US, China, Japan welcome Aquino's victory in Philippines

Associated Press Writer

MANILA, Philippines -- Leaders of the U.S., China and Japan welcomed Philippine President-elect Benigno Aquino III's rise to power, pledging help Thursday as he faces daunting challenges including rebellions, massive poverty and a crippling budget deficit.

The Philippine Congress proclaimed Aquino as the Southeast Asian nation's 15th president Tuesday, formalizing the landslide victory of the son of deeply revered democracy icons. Shortly after the euphoric ceremony, Aquino said his legal team had begun an inventory of the problems he will inherit.

President Barack Obama congratulated Aquino during a telephone conversation, praising the country's first automated elections on May 10 as a "positive testament to the strength and vitality of democracy" in the former U.S. commonwealth.

Both "looked forward to bringing our cooperation to a new level and to meeting at a mutually convenient time," the White House said.

To introduce some "humor" into his conversation with Obama, Aquino said he brought up both their smoking problems, for which the new Philippine leader has been criticized by both supporters and critics.

"Mr. President, I understand we have the same issue with smoking," Aquino said he told Obama. "He said, 'Well I quit that already. I have quit. It's your sole problem. At the time that you decide to quit, I'll send the advice.'"

Obama said last year that he couldn't quite break his 30-year smoking habit at times, and his doctor said in February that his smoking was still a struggle.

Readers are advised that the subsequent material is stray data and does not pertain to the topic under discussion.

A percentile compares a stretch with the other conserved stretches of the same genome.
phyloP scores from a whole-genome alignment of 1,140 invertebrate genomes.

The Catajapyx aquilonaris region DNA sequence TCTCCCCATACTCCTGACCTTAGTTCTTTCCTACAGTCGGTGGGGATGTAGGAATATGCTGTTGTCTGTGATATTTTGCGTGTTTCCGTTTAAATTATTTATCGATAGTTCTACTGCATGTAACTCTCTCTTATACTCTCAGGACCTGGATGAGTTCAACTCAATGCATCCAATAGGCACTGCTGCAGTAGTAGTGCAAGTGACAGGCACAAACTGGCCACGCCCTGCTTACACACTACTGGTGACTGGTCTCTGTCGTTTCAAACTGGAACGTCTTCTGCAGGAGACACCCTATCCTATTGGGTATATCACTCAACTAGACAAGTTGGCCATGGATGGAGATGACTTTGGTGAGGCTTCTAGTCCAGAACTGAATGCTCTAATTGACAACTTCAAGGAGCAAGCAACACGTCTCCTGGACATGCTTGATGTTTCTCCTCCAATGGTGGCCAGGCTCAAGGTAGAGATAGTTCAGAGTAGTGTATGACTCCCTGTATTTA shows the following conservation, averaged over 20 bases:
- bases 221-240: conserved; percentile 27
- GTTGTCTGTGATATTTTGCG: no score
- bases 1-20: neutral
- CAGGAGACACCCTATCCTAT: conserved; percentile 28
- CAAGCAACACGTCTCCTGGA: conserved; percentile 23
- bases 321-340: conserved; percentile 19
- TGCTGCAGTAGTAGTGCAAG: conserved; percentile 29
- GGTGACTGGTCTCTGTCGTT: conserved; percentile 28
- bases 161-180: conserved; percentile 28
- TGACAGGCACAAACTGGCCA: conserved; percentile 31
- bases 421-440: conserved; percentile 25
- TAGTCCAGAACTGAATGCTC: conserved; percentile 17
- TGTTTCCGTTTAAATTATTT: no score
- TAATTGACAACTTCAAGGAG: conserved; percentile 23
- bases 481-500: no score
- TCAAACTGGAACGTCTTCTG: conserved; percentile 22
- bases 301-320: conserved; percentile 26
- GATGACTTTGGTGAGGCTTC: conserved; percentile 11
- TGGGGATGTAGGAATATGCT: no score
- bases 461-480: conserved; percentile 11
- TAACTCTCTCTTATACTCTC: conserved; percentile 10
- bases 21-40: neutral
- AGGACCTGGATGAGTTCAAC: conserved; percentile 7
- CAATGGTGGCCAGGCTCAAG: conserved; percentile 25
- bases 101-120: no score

U.S. Secretary of State Hillary Clinton said Filipinos expect Aquino "to carry forward the democratic traditions that his parents did so much to champion."

Chinese President Hu Jintao said his country intends to deepen bilateral ties. "Under new historical circumstances, I would like to work with you to carry forward our traditional friendship, expand our mutually beneficial cooperation," he said.

New Japanese Prime Minister Naoto Kan pledged his country will "do its utmost to cooperate ... in efforts toward further stability and progress."

Australian Ambassador Rod Smith also met Aquino Thursday.

Aquino, a 50-year-old bachelor from one of the country's wealthiest landowning clans, will take his oath of office on June 30. He will replace Gloria Macapagal Arroyo, who won a congressional seat in last month's elections after a nine-year presidency wracked by failed coup attempts and opposition impeachment bids for alleged election fraud, corruption and human rights abuses.

Aquino's late parents - opposition Sen. Benigno Aquino Jr. and ex-President Corazon Aquino - are revered for their opposition to the late dictator Ferdinand Marcos, who was ousted by a 1986 "people power" revolt.

Aquino, regarded by many as a political lightweight for an unimpressive stint in Congress, will inherit a nation grappling with poverty and debilitated by decades-long Marxist and Muslim insurgencies, military unrest, corruption, violent crime and political strife.

"We can't say it's total joy," Aquino told reporters of his victory. "I'm happy but anxious because of the huge problems the country has to confront."

Political analyst Ronald Holmes said it was important for Aquino to make Filipinos realize the depth of the country's problems and the limit of government resources at his disposal, to tame high public expectations.

"It's a job for a superman," Holmes said.

Aquino and his late mother had led the political opposition in calling for Arroyo's resignation, and that enmity will be reflected in the first hour of his presidency.

He said Tuesday he will not take his oath before the Supreme Court chief justice, whose appointment by Arroyo in the dying days of her term has been called unconstitutional by the opposition. Aquino also plans to replace the current military chief of staff, who is closely identified with Arroyo.

Arroyo, nevertheless, congratulated Aquino in a phone call late Tuesday.

Aquino has expressed alarm at the ballooning national budget deficit, which he said could surpass $8.7 billion (400 billion pesos) this year.


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